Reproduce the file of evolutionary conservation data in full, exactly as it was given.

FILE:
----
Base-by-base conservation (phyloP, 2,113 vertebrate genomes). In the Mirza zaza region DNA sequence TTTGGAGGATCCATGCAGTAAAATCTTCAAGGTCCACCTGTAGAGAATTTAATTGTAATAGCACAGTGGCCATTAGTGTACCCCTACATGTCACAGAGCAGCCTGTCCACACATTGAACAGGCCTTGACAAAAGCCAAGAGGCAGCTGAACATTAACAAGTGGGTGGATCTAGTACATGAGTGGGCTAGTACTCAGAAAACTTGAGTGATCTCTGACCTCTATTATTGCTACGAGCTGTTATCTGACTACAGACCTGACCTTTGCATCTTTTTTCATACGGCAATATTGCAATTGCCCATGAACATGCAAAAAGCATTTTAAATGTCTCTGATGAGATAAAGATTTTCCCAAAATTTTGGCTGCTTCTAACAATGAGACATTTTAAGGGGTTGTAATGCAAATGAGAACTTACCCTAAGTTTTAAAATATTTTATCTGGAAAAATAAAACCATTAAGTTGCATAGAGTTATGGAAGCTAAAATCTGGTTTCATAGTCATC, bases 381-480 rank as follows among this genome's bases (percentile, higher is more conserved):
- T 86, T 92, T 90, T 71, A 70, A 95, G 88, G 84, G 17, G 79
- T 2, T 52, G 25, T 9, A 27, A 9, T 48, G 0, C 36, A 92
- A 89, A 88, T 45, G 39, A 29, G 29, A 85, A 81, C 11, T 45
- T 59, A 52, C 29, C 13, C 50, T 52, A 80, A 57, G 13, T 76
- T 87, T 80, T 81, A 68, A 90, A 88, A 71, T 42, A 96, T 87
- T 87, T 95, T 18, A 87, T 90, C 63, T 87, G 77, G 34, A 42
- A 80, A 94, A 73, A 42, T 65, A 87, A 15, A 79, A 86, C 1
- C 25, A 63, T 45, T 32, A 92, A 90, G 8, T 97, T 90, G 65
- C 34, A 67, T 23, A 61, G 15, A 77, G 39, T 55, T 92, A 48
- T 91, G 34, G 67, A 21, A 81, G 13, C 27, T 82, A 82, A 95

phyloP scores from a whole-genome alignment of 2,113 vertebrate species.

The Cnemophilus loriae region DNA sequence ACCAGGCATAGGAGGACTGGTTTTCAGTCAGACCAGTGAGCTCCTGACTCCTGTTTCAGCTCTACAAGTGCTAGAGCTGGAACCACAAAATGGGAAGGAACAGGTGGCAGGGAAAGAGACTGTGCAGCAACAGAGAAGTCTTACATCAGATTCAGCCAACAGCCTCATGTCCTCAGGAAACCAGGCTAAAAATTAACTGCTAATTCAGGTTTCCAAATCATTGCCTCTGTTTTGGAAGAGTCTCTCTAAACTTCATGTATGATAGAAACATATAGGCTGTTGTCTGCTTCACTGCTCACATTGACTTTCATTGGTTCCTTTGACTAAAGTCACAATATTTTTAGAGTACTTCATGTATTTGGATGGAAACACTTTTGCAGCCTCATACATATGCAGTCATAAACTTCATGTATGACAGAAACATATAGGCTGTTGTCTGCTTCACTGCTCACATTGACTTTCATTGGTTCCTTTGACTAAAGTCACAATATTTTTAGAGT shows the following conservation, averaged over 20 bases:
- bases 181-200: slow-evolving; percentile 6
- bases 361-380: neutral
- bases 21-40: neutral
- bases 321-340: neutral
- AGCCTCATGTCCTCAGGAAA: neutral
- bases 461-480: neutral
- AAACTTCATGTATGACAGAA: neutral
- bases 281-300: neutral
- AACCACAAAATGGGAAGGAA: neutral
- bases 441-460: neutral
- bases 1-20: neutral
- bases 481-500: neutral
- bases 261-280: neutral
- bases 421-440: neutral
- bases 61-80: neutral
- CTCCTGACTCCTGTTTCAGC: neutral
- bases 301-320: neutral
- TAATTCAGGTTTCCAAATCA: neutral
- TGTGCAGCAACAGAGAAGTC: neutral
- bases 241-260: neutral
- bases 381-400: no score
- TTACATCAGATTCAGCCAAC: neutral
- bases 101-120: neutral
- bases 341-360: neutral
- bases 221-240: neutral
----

Base-by-base conservation (phyloP, 2,113 vertebrate genomes). In the Mirza zaza region DNA sequence TTTGGAGGATCCATGCAGTAAAATCTTCAAGGTCCACCTGTAGAGAATTTAATTGTAATAGCACAGTGGCCATTAGTGTACCCCTACATGTCACAGAGCAGCCTGTCCACACATTGAACAGGCCTTGACAAAAGCCAAGAGGCAGCTGAACATTAACAAGTGGGTGGATCTAGTACATGAGTGGGCTAGTACTCAGAAAACTTGAGTGATCTCTGACCTCTATTATTGCTACGAGCTGTTATCTGACTACAGACCTGACCTTTGCATCTTTTTTCATACGGCAATATTGCAATTGCCCATGAACATGCAAAAAGCATTTTAAATGTCTCTGATGAGATAAAGATTTTCCCAAAATTTTGGCTGCTTCTAACAATGAGACATTTTAAGGGGTTGTAATGCAAATGAGAACTTACCCTAAGTTTTAAAATATTTTATCTGGAAAAATAAAACCATTAAGTTGCATAGAGTTATGGAAGCTAAAATCTGGTTTCATAGTCATC, bases 381-480 rank as follows among this genome's bases (percentile, higher is more conserved):
- T 86, T 92, T 90, T 71, A 70, A 95, G 88, G 84, G 17, G 79
- T 2, T 52, G 25, T 9, A 27, A 9, T 48, G 0, C 36, A 92
- A 89, A 88, T 45, G 39, A 29, G 29, A 85, A 81, C 11, T 45
- T 59, A 52, C 29, C 13, C 50, T 52, A 80, A 57, G 13, T 76
- T 87, T 80, T 81, A 68, A 90, A 88, A 71, T 42, A 96, T 87
- T 87, T 95, T 18, A 87, T 90, C 63, T 87, G 77, G 34, A 42
- A 80, A 94, A 73, A 42, T 65, A 87, A 15, A 79, A 86, C 1
- C 25, A 63, T 45, T 32, A 92, A 90, G 8, T 97, T 90, G 65
- C 34, A 67, T 23, A 61, G 15, A 77, G 39, T 55, T 92, A 48
- T 91, G 34, G 67, A 21, A 81, G 13, C 27, T 82, A 82, A 95

phyloP scores from a whole-genome alignment of 2,113 vertebrate species.

The Cnemophilus loriae region DNA sequence ACCAGGCATAGGAGGACTGGTTTTCAGTCAGACCAGTGAGCTCCTGACTCCTGTTTCAGCTCTACAAGTGCTAGAGCTGGAACCACAAAATGGGAAGGAACAGGTGGCAGGGAAAGAGACTGTGCAGCAACAGAGAAGTCTTACATCAGATTCAGCCAACAGCCTCATGTCCTCAGGAAACCAGGCTAAAAATTAACTGCTAATTCAGGTTTCCAAATCATTGCCTCTGTTTTGGAAGAGTCTCTCTAAACTTCATGTATGATAGAAACATATAGGCTGTTGTCTGCTTCACTGCTCACATTGACTTTCATTGGTTCCTTTGACTAAAGTCACAATATTTTTAGAGTACTTCATGTATTTGGATGGAAACACTTTTGCAGCCTCATACATATGCAGTCATAAACTTCATGTATGACAGAAACATATAGGCTGTTGTCTGCTTCACTGCTCACATTGACTTTCATTGGTTCCTTTGACTAAAGTCACAATATTTTTAGAGT shows the following conservation, averaged over 20 bases:
- bases 181-200: slow-evolving; percentile 6
- bases 361-380: neutral
- bases 21-40: neutral
- bases 321-340: neutral
- AGCCTCATGTCCTCAGGAAA: neutral
- bases 461-480: neutral
- AAACTTCATGTATGACAGAA: neutral
- bases 281-300: neutral
- AACCACAAAATGGGAAGGAA: neutral
- bases 441-460: neutral
- bases 1-20: neutral
- bases 481-500: neutral
- bases 261-280: neutral
- bases 421-440: neutral
- bases 61-80: neutral
- CTCCTGACTCCTGTTTCAGC: neutral
- bases 301-320: neutral
- TAATTCAGGTTTCCAAATCA: neutral
- TGTGCAGCAACAGAGAAGTC: neutral
- bases 241-260: neutral
- bases 381-400: no score
- TTACATCAGATTCAGCCAAC: neutral
- bases 101-120: neutral
- bases 341-360: neutral
- bases 221-240: neutral